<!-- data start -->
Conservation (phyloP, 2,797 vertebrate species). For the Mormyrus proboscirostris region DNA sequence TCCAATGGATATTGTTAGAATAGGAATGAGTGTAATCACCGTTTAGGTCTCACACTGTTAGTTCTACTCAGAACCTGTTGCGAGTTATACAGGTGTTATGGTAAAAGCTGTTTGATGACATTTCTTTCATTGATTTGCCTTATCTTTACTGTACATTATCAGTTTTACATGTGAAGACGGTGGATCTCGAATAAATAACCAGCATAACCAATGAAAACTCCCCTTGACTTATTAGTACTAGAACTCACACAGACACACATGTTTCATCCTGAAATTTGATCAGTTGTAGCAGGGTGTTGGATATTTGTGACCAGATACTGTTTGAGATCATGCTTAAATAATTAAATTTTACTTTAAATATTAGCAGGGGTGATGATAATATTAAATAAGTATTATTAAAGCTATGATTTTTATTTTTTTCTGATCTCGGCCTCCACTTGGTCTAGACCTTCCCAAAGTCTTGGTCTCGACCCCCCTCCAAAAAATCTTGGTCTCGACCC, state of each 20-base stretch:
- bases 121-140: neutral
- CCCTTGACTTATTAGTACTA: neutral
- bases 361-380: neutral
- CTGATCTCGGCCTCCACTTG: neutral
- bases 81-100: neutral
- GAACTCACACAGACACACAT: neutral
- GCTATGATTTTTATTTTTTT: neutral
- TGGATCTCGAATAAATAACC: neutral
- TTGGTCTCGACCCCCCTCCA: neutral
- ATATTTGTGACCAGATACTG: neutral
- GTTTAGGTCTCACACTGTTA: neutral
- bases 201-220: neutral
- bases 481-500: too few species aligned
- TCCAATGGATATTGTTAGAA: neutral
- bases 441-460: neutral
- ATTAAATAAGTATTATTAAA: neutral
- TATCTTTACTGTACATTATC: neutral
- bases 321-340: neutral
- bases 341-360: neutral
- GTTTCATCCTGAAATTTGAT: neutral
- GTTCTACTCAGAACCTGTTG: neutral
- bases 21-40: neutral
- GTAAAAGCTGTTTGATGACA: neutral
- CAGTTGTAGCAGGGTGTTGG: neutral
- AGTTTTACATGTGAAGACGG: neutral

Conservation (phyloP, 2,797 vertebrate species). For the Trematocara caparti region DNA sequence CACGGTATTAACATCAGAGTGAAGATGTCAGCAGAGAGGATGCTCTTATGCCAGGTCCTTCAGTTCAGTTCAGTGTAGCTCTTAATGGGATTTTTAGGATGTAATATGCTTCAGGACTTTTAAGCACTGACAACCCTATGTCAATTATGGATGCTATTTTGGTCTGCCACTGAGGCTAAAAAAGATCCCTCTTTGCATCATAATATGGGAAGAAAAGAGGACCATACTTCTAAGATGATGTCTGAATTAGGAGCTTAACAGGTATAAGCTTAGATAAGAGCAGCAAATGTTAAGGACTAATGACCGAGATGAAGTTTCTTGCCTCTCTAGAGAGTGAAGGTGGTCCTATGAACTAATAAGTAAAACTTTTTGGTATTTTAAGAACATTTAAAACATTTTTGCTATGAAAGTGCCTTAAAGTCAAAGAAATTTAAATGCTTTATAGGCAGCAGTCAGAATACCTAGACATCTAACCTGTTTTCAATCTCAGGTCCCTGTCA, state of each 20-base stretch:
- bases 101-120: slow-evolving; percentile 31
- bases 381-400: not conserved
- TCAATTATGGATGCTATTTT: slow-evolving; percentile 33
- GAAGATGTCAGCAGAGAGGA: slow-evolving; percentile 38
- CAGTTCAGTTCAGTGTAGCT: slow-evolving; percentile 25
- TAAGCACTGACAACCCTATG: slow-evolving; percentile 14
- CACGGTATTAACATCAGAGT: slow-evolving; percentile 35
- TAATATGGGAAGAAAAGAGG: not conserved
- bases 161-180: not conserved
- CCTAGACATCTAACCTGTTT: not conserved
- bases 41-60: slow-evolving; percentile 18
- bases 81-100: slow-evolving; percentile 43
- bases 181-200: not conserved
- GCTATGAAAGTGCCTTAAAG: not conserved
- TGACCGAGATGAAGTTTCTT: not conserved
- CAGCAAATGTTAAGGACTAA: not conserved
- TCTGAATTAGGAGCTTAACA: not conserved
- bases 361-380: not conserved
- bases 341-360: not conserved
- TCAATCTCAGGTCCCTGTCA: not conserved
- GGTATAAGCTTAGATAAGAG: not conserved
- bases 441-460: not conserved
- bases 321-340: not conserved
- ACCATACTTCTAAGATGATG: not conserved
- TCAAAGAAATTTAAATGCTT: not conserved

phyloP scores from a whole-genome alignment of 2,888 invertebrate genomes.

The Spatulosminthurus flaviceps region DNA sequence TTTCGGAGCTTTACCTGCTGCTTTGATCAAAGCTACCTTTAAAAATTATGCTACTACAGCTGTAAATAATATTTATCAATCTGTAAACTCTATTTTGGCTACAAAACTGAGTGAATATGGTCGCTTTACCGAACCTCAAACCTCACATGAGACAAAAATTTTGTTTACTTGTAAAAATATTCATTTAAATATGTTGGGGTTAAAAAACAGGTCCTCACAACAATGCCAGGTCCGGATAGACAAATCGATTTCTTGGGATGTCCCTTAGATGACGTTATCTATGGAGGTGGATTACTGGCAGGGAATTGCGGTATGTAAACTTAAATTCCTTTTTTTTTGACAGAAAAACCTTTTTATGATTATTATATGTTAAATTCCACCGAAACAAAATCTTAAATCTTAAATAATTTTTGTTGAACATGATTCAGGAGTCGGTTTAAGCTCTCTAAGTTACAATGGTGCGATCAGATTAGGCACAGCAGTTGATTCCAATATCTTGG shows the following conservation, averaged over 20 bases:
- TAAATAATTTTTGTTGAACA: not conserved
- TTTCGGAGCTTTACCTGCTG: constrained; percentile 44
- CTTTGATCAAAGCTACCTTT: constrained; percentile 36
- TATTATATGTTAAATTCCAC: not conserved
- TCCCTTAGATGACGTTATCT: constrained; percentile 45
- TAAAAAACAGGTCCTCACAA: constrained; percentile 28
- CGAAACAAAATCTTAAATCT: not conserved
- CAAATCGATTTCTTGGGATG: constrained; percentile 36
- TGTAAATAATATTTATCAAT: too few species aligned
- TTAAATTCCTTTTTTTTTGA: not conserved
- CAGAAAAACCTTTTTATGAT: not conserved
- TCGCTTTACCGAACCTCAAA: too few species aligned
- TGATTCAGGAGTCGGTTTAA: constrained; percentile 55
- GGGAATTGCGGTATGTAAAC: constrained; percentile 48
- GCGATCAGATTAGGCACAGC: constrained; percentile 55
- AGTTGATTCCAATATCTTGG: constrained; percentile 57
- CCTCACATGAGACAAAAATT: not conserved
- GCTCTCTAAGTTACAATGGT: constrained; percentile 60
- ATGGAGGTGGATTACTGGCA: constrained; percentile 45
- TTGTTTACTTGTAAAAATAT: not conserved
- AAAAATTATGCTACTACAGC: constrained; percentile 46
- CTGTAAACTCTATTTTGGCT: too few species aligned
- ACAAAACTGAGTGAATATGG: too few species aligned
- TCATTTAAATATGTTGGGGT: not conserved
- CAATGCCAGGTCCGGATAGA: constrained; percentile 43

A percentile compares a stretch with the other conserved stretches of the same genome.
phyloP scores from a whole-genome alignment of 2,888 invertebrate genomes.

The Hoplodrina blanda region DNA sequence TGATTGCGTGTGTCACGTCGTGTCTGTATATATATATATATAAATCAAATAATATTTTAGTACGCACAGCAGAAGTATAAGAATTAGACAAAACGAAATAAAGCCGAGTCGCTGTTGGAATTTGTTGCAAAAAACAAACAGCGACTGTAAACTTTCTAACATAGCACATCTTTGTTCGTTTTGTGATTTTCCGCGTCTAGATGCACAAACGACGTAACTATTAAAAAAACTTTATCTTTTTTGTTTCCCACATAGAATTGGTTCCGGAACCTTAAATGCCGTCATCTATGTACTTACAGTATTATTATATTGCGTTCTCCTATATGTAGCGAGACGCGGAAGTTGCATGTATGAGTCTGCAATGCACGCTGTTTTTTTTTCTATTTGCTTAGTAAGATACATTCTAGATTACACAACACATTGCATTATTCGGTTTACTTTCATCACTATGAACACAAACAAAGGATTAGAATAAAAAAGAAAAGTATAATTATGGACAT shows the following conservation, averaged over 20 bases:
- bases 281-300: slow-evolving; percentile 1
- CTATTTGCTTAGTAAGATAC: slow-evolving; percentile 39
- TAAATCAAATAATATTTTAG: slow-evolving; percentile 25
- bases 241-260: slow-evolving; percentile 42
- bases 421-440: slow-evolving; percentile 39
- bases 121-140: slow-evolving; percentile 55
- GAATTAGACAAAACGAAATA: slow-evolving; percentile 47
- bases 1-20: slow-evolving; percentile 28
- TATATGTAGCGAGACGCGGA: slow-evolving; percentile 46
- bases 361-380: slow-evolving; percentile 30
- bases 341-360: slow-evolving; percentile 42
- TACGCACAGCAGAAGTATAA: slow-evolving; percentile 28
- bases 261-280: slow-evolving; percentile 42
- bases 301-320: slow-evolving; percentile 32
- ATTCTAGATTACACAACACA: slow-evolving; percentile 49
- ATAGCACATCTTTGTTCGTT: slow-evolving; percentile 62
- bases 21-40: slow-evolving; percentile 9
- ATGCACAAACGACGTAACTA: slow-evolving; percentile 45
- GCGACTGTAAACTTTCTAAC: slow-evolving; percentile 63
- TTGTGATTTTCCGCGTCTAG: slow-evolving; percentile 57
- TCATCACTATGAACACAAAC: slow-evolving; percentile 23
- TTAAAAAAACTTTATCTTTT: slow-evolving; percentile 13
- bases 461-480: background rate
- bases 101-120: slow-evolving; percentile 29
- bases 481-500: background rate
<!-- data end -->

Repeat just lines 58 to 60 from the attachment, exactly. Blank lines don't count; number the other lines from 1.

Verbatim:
- TATTATATGTTAAATTCCAC: not conserved
- TCCCTTAGATGACGTTATCT: constrained; percentile 45
- TAAAAAACAGGTCCTCACAA: constrained; percentile 28